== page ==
In the early stages of running a business you can get away with a pretty ad hoc approach to salaries but as your business grows you need to move to something more systematic.
For the first few employees it is possible to get by with rough benchmarking, tested by whether or not you attract applicants. Salary reviews can often be reactive affairs in response to dissatisfied or ambitious employees pushing for more money.
Once you get past a handful of staff everything starts to get more complex lack of a clear strategy can quickly become a headache. Before you know it you can find yourself facing multiple salary-related challenges.
This post sets out a few ideas on how to deal with the salary related challenges that your business will face.
Track and organise staff review dates
You should review your staff’s performance at least annually.
Treating your staff well is crucial to the long term health of your business and forgetting annual reviews or simply not having them is a quick way to alienate people.
The easiest way to manage reviews as you grow is to do them at the same time every year. This makes it easier to factor salary increases into your budgeting and aligns the discussion about pay increases with the company’s annual performance.
If you have a set date for pay reviews each year then new employees should be assessed on a pro rata basis (i.e. the increase they would have received if they had worked for a full year reduced to reflect the proportion of the year they actually worked).
Whether or not you choose to align review dates you will need some system for tracking information about your staff. There are various HR software systems available but, unlike in other areas such as CRM, small businesses are not well served by many of these offerings. You may be better off with a simple spreadsheet.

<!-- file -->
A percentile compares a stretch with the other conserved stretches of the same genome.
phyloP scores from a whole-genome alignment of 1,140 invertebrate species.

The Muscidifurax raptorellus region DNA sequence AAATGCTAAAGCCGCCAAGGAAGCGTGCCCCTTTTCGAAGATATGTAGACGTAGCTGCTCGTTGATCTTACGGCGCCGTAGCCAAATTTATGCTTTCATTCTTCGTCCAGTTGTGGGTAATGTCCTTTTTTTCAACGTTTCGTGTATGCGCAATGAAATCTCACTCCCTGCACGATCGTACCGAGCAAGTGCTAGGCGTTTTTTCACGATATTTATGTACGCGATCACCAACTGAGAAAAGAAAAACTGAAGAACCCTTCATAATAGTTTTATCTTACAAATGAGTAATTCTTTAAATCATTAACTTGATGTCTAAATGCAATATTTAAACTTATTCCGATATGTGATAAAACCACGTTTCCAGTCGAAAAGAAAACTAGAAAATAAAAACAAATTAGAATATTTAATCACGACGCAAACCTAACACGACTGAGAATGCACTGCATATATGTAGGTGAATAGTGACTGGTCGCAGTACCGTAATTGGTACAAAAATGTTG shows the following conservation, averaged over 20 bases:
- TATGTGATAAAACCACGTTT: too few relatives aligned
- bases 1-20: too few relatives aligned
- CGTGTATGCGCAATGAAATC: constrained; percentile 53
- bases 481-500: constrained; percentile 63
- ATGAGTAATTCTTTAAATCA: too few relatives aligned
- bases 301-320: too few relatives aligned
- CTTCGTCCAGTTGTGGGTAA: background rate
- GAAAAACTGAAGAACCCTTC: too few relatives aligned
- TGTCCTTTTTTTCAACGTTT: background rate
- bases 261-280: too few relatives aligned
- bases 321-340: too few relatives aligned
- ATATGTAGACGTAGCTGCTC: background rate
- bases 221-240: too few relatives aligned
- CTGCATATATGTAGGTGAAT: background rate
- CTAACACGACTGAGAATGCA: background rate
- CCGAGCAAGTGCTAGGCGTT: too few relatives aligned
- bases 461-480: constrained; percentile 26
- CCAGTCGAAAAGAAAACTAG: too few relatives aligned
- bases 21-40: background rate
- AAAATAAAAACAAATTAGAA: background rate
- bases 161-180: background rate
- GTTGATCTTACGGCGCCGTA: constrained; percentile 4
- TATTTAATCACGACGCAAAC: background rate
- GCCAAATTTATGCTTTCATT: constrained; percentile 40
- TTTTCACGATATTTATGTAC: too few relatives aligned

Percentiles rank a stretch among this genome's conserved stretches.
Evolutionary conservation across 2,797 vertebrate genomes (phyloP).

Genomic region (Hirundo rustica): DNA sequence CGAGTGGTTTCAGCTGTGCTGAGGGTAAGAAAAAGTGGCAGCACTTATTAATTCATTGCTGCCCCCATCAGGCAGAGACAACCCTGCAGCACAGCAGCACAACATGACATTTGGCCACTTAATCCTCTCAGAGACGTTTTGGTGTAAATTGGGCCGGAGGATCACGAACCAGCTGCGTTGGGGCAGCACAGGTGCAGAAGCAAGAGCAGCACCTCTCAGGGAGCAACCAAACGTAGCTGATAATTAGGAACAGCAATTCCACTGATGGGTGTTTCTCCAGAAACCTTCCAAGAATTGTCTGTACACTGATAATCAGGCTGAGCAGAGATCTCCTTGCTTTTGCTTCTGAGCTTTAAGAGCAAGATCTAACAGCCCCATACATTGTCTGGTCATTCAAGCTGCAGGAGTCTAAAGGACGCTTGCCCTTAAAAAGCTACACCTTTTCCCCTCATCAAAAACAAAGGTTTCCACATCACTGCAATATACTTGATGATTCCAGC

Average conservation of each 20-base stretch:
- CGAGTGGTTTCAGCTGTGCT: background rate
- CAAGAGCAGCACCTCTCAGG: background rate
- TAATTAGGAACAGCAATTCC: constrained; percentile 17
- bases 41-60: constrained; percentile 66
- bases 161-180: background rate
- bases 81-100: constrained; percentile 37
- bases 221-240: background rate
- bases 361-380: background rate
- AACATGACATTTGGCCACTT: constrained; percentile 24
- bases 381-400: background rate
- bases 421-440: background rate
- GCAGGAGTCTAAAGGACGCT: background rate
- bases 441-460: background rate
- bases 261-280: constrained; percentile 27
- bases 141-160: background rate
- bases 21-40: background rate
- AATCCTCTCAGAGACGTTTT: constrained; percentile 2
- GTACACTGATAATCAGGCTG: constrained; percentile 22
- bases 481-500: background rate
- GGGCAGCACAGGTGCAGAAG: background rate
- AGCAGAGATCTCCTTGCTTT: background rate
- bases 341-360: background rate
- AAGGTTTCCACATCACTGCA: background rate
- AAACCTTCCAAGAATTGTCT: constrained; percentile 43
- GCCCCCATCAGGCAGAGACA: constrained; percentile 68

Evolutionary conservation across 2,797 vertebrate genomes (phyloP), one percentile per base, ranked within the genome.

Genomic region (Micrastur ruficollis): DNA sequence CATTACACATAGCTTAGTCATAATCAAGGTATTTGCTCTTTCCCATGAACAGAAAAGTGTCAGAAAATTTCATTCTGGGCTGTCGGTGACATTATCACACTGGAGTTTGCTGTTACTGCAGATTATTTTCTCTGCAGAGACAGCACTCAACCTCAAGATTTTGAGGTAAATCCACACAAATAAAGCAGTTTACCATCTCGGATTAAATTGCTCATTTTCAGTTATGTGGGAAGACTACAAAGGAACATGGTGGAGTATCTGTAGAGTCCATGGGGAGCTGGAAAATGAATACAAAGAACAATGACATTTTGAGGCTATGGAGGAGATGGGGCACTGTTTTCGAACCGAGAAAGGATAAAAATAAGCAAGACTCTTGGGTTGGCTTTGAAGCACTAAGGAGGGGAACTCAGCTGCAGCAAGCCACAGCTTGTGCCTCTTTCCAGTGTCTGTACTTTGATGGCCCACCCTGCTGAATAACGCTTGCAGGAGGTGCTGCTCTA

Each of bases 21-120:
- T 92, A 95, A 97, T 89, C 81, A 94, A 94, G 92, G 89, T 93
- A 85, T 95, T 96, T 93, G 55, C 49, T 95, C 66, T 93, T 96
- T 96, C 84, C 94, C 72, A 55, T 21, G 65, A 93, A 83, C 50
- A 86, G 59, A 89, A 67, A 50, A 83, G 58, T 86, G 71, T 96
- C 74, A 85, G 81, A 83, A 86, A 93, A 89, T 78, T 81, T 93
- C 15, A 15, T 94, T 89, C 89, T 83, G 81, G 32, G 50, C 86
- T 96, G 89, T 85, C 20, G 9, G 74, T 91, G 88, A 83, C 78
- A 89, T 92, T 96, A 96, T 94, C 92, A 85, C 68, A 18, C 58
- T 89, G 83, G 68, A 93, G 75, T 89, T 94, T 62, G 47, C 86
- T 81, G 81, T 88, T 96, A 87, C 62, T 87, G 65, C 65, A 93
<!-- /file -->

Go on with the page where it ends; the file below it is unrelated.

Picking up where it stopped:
Structure salaries and pay rises
1. Distinguish between roles and performance
A crucial distinction to understand when considering pay is between the individual’s talent and skills and the role that the individual plays in your organisation. While pay may initially be limited by the individual’s level of experience or skill, ultimately the pay ceiling will be set by the role.
The role played by a staff member is described by their job description and often (though not always) summarised in their job title (e.g. marketing assistant, book-keeper).
Distinct from the role is the employee’s performance. This should be assessed against a range of factors (more below).
2. Assign value to roles and performance
Roles should be benchmarked (more below) to provide a broad salary range. Within that range an employee’s pay should increase in accordance with their performance. Your definition of ‘performance’ should reflect what you most value in your employees.
3.Review both roles and performance annually
The salary bands associated with company roles should not remain static. These should be reviewed every year to check they are still aligned with the market. Even within a reasonable static market you should expect some movement in line with inflation.
Treat your employees fairly and avoid gender discrimination in your pay structure
Research has shown that men are more likely to push for pay increases than women. This is one of the factors that contributes to the persistence of pay inequality.
The best way to ensure a fair approach to pay is to set out a framework that is as transparent and equitable as possible. In combination with regular (ideally synchronous) reviews, this ensures that a fair standard is applied to all employees irrespective of whether they ask for an increase or not.
It’s very hard to benchmark individual performance but you can easily conduct a rough benchmarking process on roles. Roles are typically benchmarked to a range, allowing for significant salary progression within a role.
The first step is to define the roles in your organisation. Depending on your size, this may be difficult. The smaller you are the more likely you will have people spanning multiple roles.
Once you have defined the roles in your organisation you can search competitors websites to find out how much similar roles are advertised at. This exercise may lead you to tweak the roles you have defined. Recruitment firms often publish salary benchmarking information which can also be a very valuable resource.
Once you have defined sensible pay bands, it is also important to have an objective set of criteria to guide what is inevitably a subjective judgement on an employee’s personal performance within their role.
Key factors to consider include:
* Knowledge of your company ethos and processes
* Sector experience
What other questions / challenges have you faced with your business? Join the conversation by commenting below.